20 April 2014

I'm only human

Dan Slevin

7/12/2011 10:53:00 a.m.

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At the movies with Dan Slevin
EVERY SO OFTEN a film comes along that fits so squarely and neatly inside one’s own personal set of interests and enthusiasms that it is impossible to be objective about it. I try and keep my work here disinterested and arms’ length - clinical, if you will - but, y’know, I’m only human. Just so you know. With that disclaimer out of the way, then, here’s my review of Puss in Boots.
So. Much. Fun. Soooo. Much. Fun. As one of the smart Embassy staff pointed out to me afterwards, Puss (Antonio Banderas) has been basically single-pawedly keeping the Shrek franchise alive for a while so a spin-off was not only likely but necessary. And welcome.
A dashing feline hero - egotistical, narcissistic but with a heart of gold - Puss roams the countryside getting in to trouble with owners of shiny things and owners of lady cats. But he has a burden to carry: a tragic miscarriage of justice in his home town has made him a fugitive determined to clear his name. Full of witty dialogue, cat jokes, visual puns and immaculate comic timing, Puss in Boots is a must-see for cat lovers of all ages. If traditional animators can do such amazing and amusing work with only their mice to work with, why do we need all that new-fangled performance capture technology? Seems increasingly like a solution looking for a problem to me.
If you already have an interest in competitive Irish dancing, then Jig, about competitors at the 2010 World Irish Dancing Championships, is probably going to be catnip for you. If not, then you’ll be bored rigid - much as I was. It belongs on television - where fans can find it - which is presumably why BBC Scotland paid for it to be made in the first place.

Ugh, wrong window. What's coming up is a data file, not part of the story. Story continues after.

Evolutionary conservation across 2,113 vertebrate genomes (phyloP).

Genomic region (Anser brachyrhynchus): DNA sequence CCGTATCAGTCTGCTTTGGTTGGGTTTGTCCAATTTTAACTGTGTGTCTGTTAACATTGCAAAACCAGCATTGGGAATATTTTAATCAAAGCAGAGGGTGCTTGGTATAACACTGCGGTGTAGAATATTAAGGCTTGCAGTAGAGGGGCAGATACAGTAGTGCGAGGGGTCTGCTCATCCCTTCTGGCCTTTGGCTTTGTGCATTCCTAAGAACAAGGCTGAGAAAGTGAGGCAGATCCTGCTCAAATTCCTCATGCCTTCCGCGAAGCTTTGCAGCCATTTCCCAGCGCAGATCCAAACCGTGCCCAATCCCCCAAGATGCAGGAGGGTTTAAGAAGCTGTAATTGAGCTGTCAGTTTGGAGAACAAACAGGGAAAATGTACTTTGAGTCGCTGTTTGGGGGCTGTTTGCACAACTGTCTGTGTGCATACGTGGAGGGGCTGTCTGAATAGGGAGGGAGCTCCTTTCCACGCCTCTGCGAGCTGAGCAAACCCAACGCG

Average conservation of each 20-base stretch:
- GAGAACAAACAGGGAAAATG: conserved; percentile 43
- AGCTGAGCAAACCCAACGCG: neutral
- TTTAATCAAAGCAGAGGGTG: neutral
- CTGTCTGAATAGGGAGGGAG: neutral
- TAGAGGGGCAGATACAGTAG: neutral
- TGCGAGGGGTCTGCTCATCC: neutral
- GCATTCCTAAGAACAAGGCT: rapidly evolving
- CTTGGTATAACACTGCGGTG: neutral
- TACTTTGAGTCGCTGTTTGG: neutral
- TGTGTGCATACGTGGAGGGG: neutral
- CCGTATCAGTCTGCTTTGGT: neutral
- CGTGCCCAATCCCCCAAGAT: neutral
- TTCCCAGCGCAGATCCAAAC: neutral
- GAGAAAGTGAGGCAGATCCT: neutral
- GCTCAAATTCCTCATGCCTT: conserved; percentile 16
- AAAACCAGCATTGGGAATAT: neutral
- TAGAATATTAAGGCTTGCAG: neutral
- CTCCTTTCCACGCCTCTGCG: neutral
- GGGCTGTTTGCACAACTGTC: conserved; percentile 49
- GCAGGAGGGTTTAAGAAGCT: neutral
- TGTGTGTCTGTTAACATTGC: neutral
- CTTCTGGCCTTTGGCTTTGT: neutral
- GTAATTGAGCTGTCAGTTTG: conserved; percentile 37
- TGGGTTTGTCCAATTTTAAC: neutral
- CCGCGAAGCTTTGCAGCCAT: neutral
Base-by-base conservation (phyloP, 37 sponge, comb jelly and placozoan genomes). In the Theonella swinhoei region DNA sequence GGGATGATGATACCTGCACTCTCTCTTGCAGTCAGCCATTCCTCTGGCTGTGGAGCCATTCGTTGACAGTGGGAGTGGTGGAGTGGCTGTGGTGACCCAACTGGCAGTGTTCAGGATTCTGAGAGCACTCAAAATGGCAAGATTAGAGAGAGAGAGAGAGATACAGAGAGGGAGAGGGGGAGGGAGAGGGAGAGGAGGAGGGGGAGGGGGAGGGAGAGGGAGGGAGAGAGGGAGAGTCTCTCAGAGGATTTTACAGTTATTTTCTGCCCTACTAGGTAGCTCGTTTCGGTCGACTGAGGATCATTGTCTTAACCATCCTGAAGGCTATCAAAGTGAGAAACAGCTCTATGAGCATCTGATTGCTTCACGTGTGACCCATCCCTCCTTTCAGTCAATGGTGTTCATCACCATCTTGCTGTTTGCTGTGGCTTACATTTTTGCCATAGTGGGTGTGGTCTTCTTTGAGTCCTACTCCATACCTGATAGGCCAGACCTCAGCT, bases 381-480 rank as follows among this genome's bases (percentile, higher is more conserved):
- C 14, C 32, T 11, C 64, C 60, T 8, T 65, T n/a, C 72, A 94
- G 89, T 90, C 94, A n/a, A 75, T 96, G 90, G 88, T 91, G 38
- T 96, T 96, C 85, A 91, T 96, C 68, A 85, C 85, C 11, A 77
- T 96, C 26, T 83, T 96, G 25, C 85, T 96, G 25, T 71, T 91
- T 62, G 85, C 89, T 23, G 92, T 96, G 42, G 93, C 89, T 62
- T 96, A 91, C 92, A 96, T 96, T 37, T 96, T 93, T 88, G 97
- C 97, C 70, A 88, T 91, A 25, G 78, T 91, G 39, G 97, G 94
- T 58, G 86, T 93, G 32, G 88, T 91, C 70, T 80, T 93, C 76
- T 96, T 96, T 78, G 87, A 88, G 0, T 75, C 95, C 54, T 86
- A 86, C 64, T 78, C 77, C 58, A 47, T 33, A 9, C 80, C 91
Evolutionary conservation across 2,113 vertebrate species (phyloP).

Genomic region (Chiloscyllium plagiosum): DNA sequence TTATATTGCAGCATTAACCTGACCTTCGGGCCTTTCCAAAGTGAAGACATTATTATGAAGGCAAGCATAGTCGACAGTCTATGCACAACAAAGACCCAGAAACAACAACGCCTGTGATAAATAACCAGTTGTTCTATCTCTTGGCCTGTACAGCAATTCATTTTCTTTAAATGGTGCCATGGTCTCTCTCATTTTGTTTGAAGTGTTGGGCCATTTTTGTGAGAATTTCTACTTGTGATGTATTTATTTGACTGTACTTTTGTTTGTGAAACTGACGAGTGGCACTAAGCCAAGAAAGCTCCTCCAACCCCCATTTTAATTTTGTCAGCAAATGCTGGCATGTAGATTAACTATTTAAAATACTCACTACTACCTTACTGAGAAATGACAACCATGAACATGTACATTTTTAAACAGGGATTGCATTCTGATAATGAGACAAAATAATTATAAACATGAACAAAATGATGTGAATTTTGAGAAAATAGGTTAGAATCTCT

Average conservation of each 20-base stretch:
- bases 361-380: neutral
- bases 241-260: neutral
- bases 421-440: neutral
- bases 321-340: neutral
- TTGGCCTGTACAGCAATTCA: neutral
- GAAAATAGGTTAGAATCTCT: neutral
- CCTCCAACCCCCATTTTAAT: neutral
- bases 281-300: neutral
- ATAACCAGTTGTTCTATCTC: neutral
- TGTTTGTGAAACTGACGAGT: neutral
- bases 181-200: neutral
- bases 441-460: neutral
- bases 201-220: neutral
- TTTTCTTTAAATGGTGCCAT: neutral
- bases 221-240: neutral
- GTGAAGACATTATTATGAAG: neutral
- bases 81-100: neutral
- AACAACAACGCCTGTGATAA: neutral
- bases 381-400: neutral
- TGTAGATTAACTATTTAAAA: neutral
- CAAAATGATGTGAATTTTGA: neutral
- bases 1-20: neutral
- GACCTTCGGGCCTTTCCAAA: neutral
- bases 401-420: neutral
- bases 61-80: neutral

Red Dog is for the dog lovers among you. It’s based on a novella by Louis de Bernières (Captain Corelli’s Mandolin) which was in turn based on the true story of a famous canine character who spent the 1970s roaming the remote north west of Western Australia - and legend has it even further afield - making friends along the way. The town of Dampier is a company town, hundreds of mostly migrant workers open cast mining iron ore and salt in the brutal Australian sun. Red Dog does a fair job of evoking the uncompromising lifestyle that these men have chosen for themselves but that’s roughly where its qualities start to fizzle out.
Much more subtle is Céline Sciamma’s quiet little puzzle Tomboy. Ten year old Laure moves with her parents and younger sister to a new town. It’s the summer holidays and while her mum and dad are busy with their grown-up version of settling in, shy Laure tries to find new friends. When she is mistaken for a boy by Lisa (Jeanne Disson) she becomes Mikel and plays along with her new identity until society demands that she can’t simply choose her gender any more. It doesn’t hand you everything on a plate or dictate the response it expects you to have. It’s a film about a ten year old that treats you like an adult
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